3.2 GRX/IPX-based Interconnection

GRX/IPX networks are operated and managed by third parties. A GRX/IPX connection endpoint can be connected to multiple operator networks with a roaming agreement. Private lines do not need to be individually established on the network by a single operator, greatly reducing roaming costs. In addition, GRX/IPX-based interconnections provide better service scalability. This connection is the preferred solution.

3.2.1 GRX Networking Mode

A GRX acts as a hub to connect different mobile networks through GPRS roaming networks established by GRX service providers.

GRX-based interconnections have the following advantages:

  • Low-cost network services: Redundant network connections and international transmission services are provided at low costs. GRX service providers also provide extendable service agent functions, such as the multimedia messaging service (MMS) server agent.
  • High security: A GRX network is an isolated private network, which has strict security policies.
  • Better scalability: Connections between operator networks and GRX networks will not be affected by changes to services and operators who have signed roaming agreements. Therefore, GRX connections can be used for a long time after being established.
  • Easily provide roaming services: Server manufacturers provide comprehensive service support so that GPRS operators can focus on network construction.

However, GRX networks only support transmission of GPRS, EDGE, 3G, and HSPA roaming data and MMS service data. Other service data is borne over dedicated networks. To be specific, when roaming, signaling is transmitted through SS7 signaling networks, voice data is transmitted through PSTN networks, and SMS data is transmitted through SMS-IG networks.

GRX-based interconnections are used only between specific mobile operator networks. As these connections do not provide QoS guarantee, they cannot support LTE network or IMS service deployment.

According to the preceding analysis, GRX networking has the following disadvantages:

  • Multiple networks need to be used to transmit different roaming data.
  • Multiple roaming agreements must be signed among multiple networks.
  • Networks cannot extend to support new IP services.
  • Network complexity hinders the rollout of new services. 

3.2.2 IPX Networking Mode

IPX has evolved from the GRX framework and provides a more open and flexible environment to interconnect fixed-lines and mobile service providers.

An IPX network has the following features:

  • Security: An IPX network is an isolated, transparent network. Its business agreement complies with security regulations and protects the interests of all partners. Data of a single operator is isolated, and the IPX network is completely invisible to end users.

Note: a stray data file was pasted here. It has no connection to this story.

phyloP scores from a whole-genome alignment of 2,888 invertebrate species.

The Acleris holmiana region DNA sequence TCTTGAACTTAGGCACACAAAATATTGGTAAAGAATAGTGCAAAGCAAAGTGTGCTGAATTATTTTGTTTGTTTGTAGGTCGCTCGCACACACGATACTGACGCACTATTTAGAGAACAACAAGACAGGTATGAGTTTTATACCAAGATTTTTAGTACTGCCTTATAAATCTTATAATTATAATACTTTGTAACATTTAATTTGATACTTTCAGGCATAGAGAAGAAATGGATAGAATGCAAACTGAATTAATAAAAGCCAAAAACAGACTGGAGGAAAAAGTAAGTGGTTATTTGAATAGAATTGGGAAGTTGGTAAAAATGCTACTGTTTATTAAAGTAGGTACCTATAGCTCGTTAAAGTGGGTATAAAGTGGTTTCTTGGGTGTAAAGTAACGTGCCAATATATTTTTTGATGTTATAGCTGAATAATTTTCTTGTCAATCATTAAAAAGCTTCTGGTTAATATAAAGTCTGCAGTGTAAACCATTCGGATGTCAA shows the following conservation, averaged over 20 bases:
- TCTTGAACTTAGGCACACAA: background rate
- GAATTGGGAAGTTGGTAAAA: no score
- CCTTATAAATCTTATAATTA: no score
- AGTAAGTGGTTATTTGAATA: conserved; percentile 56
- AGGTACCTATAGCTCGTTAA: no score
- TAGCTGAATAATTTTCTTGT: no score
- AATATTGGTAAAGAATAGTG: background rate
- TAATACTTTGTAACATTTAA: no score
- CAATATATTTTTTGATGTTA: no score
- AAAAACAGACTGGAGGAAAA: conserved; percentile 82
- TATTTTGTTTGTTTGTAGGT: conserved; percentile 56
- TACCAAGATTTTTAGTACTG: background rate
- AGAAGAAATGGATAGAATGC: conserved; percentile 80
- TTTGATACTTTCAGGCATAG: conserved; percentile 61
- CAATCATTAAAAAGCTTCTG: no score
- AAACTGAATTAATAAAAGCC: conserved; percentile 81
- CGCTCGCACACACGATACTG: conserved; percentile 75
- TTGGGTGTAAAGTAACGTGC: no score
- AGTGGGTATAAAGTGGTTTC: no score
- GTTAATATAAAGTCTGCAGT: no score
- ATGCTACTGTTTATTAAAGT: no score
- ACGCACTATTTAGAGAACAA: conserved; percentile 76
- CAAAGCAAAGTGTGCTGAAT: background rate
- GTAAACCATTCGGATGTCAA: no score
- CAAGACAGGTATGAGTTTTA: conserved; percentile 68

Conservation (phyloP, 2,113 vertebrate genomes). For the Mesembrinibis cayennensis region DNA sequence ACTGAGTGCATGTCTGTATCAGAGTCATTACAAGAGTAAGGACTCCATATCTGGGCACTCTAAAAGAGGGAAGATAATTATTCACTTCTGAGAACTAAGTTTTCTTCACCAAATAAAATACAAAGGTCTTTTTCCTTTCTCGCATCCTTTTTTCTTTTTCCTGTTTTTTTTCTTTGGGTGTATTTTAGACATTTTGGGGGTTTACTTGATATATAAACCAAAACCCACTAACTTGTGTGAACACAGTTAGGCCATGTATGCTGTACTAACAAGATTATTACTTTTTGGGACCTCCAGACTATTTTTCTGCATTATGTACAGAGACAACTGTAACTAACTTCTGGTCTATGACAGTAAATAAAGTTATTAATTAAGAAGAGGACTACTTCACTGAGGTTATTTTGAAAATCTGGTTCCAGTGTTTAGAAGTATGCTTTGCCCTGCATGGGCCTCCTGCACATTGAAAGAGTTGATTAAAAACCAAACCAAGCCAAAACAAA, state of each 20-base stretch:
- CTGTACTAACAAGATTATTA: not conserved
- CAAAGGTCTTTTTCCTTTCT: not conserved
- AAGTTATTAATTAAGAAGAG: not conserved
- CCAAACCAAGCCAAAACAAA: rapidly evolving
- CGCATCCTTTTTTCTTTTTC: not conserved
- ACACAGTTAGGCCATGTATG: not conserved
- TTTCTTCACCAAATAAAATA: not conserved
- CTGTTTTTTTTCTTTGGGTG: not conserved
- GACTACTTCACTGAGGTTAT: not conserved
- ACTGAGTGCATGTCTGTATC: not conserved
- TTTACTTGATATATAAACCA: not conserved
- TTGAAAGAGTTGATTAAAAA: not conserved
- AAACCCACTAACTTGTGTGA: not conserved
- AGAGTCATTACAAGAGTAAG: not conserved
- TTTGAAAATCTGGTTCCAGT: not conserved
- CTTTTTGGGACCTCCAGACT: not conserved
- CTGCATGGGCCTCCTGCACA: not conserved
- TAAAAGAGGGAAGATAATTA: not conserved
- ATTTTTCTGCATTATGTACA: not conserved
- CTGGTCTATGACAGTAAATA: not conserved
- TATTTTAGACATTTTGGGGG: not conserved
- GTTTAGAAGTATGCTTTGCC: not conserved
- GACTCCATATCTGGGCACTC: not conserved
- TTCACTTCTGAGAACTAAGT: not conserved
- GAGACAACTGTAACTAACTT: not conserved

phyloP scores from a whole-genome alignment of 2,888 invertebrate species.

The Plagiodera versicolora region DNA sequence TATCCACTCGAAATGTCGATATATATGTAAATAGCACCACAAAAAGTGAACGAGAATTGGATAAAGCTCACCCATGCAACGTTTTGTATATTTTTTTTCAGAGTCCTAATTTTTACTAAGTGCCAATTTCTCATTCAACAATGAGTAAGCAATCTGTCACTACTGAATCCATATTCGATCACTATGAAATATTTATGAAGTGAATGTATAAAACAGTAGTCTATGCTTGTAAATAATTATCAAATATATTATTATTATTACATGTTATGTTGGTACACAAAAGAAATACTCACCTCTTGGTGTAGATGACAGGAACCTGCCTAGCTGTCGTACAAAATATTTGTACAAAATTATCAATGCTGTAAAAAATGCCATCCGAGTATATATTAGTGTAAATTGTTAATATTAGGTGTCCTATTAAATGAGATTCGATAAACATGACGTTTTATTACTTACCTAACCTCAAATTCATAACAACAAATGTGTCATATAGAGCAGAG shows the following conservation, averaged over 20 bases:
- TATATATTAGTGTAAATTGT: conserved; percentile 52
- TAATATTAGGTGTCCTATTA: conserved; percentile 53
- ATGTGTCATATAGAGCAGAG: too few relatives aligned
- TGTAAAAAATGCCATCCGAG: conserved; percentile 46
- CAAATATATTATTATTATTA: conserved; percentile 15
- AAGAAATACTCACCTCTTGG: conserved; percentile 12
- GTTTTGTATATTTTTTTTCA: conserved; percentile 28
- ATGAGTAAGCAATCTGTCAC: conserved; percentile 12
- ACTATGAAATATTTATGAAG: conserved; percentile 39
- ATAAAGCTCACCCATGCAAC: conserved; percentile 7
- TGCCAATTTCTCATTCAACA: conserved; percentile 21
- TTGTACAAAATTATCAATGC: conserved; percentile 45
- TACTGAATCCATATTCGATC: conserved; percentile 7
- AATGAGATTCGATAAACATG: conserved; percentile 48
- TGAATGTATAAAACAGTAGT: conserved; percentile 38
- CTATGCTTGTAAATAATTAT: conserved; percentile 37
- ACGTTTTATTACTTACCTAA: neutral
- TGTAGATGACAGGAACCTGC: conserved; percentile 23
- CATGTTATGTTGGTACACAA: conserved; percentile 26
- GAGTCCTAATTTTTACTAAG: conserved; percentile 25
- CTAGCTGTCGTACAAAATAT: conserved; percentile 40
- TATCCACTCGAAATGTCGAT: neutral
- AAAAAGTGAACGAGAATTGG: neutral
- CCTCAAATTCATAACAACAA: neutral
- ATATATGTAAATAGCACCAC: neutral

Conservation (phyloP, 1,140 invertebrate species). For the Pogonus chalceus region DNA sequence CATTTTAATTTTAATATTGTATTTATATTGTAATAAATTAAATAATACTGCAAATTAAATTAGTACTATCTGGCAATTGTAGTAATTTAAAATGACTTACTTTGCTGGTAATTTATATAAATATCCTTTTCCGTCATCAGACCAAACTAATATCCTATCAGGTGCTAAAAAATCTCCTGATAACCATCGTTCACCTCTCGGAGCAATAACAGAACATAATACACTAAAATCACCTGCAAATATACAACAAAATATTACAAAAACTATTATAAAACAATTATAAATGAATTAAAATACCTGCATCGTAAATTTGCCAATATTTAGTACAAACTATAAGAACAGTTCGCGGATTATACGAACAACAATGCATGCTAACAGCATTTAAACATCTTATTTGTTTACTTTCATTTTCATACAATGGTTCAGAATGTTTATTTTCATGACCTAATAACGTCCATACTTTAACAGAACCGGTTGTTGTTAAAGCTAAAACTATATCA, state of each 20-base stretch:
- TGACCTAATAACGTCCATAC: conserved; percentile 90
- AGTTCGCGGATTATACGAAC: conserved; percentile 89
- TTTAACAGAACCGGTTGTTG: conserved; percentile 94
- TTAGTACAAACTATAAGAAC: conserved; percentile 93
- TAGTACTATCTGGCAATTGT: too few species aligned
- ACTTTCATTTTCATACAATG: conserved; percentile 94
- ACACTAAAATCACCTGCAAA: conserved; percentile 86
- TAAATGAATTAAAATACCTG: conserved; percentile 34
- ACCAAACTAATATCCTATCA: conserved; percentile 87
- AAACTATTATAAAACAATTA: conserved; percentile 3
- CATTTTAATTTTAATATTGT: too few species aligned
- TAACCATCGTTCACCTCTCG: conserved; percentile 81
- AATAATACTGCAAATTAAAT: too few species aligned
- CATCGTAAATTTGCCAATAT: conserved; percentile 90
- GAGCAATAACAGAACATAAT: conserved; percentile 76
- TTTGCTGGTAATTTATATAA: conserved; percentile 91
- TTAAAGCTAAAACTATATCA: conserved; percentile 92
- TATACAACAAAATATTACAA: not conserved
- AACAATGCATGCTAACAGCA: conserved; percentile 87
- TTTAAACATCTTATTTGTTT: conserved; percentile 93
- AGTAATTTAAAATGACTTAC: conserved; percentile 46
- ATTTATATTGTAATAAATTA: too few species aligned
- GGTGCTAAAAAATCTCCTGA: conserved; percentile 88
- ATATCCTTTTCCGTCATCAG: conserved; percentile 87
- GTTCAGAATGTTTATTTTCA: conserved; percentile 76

• Flexible interconnections: A single protocol can be used for bilateral and multilateral connection services. In addition to simple and secure channels, an IPX network can provide complex and hub-based connection services.
  • Cascading payment: Data volume management lets operators who have signed roaming agreements to settle their accounts, benefiting all links in the value chain.
  • Efficient service guarantee: By complying with the service level agreement (SLA), IPX network services are guaranteed.

IPX networks not only support voice, MMS, and data roaming services but also support potential services and apps, such as video sharing, instant communication, enhanced messaging, and rich communications suite.

By using IPX networks to transmit international voice data, mobile network operators (MNOs) and fixed network operators (FNOs) can expand their business scope wider, to include the public switched telephone network (PSTN).

According to the preceding analysis, IPX networking has the following advantages:

  • One IPX network can bear all service data.
  • A single network protocol can connect all networks.
  • Open all-IP networks can provide new IP services.
  • Networks are simplified so that new services are rolled out efficiently.

3.2.3 GRX Evolution to IPX

The more All-IP is transformed and LTE networks are deployed, IPX networks will gradually replace GRX, SS7, and TDM networks. This means existing services, such as voice, signaling, and SMS transmissions, will be migrated to IPX networks.

Compared with GRX networks, IPX networks provide end-to-end (E2E) QoS and security guarantees, making VoIP possible.

Table 3-1 GRX and IPX comparison

Networking Mode

GRX

IPX

Business scope

Applies only to MNOs

Applies to MNOs and FNOs as well as content and app providers

Data borne

Most roaming data

Most international P2P data, such as MMS, voice packets, and instant messages

Service provided

Simple SLA

Comprehensive E2E SLA

 

GRX and IPX networks will continue to coexist for the time being. To fully replace GRX networks, IPX networks face the following challenges:

  • It is not imperative to change circuit switching to packet switching for legacy voice services, since circuit switching services, such as voice, SS7 signaling, and SMS, run stably on the existing platforms.
  • MNOs do not have a deep understanding of IPX networks, although they offer transparent E2E costs and operate efficiently.

Due to the following factors, LTE network deployment will consolidate the position of IPX networks: